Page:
“I think you missed my point,” I answered. “Don’t you have a girlfriend waiting for you? It’s Friday night. You should be out somewhere having dinner or going to a club instead of telling me about legal issues.”
I stared out the window, but I could see Paul’s reflection in the dark glass. He fidgeted in his chair before he decided to say something.
“My girlfriend broke up with me two weeks ago. She complained I worked too much. She sent me a text message to let me know. So, no, I don’t have a girlfriend, but neither do you.”
Paul sat back in his chair with a smug smile on his face.
“Once again, not the point, Paul,” I said to him, prying my gaze away from the dim lights that were coming from some boats out on the water.
“So, what is your point then? That we both work too much? It’s no secret, Damian, but it’s because we do that this company has grown to the success it is and that thousands of people have jobs.”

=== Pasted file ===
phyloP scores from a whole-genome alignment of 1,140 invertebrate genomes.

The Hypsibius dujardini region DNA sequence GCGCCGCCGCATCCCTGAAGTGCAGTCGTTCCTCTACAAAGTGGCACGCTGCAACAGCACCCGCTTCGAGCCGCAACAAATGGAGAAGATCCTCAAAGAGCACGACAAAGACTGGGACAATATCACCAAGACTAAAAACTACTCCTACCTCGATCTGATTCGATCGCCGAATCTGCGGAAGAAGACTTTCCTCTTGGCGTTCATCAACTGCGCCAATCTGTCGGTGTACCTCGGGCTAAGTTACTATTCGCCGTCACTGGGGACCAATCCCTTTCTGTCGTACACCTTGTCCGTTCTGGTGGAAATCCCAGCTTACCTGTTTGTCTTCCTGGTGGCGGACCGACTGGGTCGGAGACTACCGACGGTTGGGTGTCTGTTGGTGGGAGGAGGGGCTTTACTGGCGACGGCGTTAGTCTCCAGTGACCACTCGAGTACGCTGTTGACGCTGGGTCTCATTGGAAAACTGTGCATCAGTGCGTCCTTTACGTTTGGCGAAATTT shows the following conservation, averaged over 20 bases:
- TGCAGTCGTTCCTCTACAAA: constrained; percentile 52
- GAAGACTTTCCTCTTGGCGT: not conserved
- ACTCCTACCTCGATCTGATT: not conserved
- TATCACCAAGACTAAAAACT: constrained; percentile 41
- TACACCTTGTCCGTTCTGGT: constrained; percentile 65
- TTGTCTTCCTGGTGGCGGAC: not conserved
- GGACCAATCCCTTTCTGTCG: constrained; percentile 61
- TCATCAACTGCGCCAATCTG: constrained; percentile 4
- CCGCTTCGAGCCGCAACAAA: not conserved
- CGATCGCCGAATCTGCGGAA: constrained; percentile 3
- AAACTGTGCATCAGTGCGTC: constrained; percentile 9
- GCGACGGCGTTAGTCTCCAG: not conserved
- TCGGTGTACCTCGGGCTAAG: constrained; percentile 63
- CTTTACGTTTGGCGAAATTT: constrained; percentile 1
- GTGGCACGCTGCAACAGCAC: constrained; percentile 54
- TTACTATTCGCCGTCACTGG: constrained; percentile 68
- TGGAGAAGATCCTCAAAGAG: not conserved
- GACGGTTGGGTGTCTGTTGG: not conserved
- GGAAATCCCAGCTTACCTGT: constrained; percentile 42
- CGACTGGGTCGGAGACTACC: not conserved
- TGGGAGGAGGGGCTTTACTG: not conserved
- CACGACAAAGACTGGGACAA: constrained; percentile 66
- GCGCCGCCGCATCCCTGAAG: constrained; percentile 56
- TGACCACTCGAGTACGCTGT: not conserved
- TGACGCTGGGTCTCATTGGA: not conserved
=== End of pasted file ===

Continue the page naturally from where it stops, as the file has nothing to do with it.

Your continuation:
“The success of the company isn’t going to change if we leave before 11 one night.”
I reached over to my desk and closed my laptop and stuffed it into my well-worn brown leather bag. I then pressed the intercom button to talk to Shannon, my assistant.
“Shannon? You still here?” I spoke out.
“Still here,” she said as papers shuffled in the background.
“Is everything all set?” Paul looked over at me as I spoke, wondering what was going on.
“Ready whenever you are,” she answered. I could hear Shannon stifling a yawn. She was probably the hardest working person in this company.
“Great, thanks,” I replied, and pressed the button off.
“Paul, I’m out of here,” I said to him, grabbing my leather jacket off the back of my chair. “Whatever it is you have for me will have to wait a while.”
“Okay, we’ll talk about it in the morning,” Paul told me as he stood up, straightening out his suit jacket and tie.
“I won’t be here, and I’m not taking your call,” I said as I started to walk towards my office door.
“Won’t be here? Where are you going to be?” he asked in a panic.
“I’m taking some time off,” I told him, opening my office door. I stepped out and could see Shannon gathering her things and turning off her computer.
“How long?” Paul said, grabbing his phone to check his calendar.
“I don’t know. At least a week, maybe two. I bought a house and want to get it settled.”